Eating More Seafood for Good Health

By , SparkPeople Blogger
I consider my diet to be pretty healthy. I'm willing to try a wide variety of foods, but there is one thing that I've never been able to eat: seafood. My parents love fish and seafood, so growing up, I tried all kinds. The only seafood I ever actually enjoyed was breaded popcorn shrimp, mostly because it tasted more like fried batter than anything else. I wish I could enjoy fish. I take a DHA supplement because my diet is lacking in the healthy Omega-3's that fish provides. My husband loves fish, but I never cook it at home (because in general, I don't cook things I don't eat.) So I'm afraid my kids are going to develop my distaste for fish, only because they aren't being exposed to it regularly.

When the government released the 2010 Dietary Guidelines for Americans, they recommended that Americans increase their seafood intake to at least 8 ounces per week (which is about two servings). According to a report from the Journal of Food Service, 45% of Americans eat seafood once a week, and only 22% eat it twice a week. I have a feeling that most people who don't aren't like me and just don't enjoy the taste of it. So why are those numbers so low?

Some of the most common reasons for not eating more seafood are cost, limited access to fresh product, fear of contaminants (like mercury) and lack of knowledge about how to prepare it. There are good reasons to incorporate seafood into your diet, the biggest being that seafood can be a good source of Omega-3's. Research shows that Omega 3's can reduce the risk of heart disease, arthritis, and are important for brain development and cognitive performance. (That's why I give my kids a fish oil supplement.) For most people, the benefits of eating a diet that includes seafood outweigh the risks.

Concerned about seafood safety? Check out Casting Your Net on Seafood Safety and Best and Worst Fish Choices which discusses how to choose the fish that are most environmentally-friendly.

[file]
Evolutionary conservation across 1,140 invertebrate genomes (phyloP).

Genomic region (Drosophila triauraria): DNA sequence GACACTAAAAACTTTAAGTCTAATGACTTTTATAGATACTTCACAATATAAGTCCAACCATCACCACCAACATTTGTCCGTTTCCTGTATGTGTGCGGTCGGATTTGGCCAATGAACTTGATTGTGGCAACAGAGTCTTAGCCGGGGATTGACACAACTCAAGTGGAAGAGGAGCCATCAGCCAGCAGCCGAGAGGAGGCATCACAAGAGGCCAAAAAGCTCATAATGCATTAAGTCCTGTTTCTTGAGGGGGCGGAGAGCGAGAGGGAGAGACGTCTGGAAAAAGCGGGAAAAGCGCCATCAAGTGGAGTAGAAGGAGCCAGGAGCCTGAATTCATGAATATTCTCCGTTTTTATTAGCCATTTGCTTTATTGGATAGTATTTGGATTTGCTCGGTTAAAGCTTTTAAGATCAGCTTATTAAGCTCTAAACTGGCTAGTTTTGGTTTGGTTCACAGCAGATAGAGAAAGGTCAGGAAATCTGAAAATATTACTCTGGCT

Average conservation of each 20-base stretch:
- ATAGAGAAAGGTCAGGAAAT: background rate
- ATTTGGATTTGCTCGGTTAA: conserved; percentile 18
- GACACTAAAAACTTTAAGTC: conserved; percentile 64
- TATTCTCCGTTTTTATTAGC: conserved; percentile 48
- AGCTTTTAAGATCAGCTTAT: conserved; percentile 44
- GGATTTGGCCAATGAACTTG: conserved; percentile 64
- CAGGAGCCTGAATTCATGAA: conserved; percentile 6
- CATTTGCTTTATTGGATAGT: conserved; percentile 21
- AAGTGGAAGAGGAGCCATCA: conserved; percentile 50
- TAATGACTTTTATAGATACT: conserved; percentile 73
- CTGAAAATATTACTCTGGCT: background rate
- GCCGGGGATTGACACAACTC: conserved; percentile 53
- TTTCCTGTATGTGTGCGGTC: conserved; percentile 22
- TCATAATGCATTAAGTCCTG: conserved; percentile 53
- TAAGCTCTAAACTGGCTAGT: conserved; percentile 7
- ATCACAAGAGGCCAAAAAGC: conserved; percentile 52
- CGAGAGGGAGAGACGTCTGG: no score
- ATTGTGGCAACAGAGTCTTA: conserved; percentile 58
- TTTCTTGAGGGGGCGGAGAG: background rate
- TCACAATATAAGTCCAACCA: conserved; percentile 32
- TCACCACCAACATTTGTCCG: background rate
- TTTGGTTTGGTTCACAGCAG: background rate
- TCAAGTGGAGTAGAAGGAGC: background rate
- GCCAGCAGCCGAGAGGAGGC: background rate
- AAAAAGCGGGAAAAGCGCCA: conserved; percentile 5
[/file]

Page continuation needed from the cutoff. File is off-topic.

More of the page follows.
Want more information about why Omega 3's are an important part of a healthy diet? Check out The Mega Benefits of Omega 3's.

Not sure how to prepare it? Check out some of our best fish recipes or this baked haddock recipe on!

Do you incorporate seafood into your regular diet? Why or why not?

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I would incorporate seafood more. It's a tough decision. I've cut back on meat and seafood in general. All the stories of mercury and radiation has me a bit gun shy. I know the benefits are good. Not sure it's worth the risk. Report
Like you, I've never particularly cared for fish or seafood, but my reason for not eating it is 100% because of the negative impact fishing (and fish farming) has on the environment. Also, I do worry about mercury in all seafood: None is mercury-free, and I'm not willing to risk eating that! Report
I was shocked to see how many people don't eat fish very often! It was the first meat I learned to prepare as a young adult and my fiance and I eat fish or seafood for lunch and dinner at least five times a week. To cut costs I usually buy whole fish now and gut/ dress them myself. Don't be scared to clean and cook fish at home, it takes some practice but once you get the hang of it, it is the easiest, healthiest and most delicious thing to prepare. And on the whole it costs way less than other kinds of meat. :) Report
I'm like you, really; I don't like the taste of most seafood. But cost is also a big problem for me. We're on kind of a tight budget as it is, and adding in seafood would push us into the red. I eat a can of tuna a week and I order salmon whenever I can when I eat out, but otherwise I don't get much fish in my diet. Report
When I lived in Seattle, there was plenty of fresh seafood available. My favorites were Pacific Salmon and Black Cod. In Georgia, there's more Atlantic salmon with color added that I won't eat. When I go out to eat, I make sure to ask what kind/where the fish comes from. Did you know that the shrimp and crawdads at Red Lobster come from China? (last time I asked/ate there was just after Katrina). Now I get fresh fish (off the best fish list) when I can. Report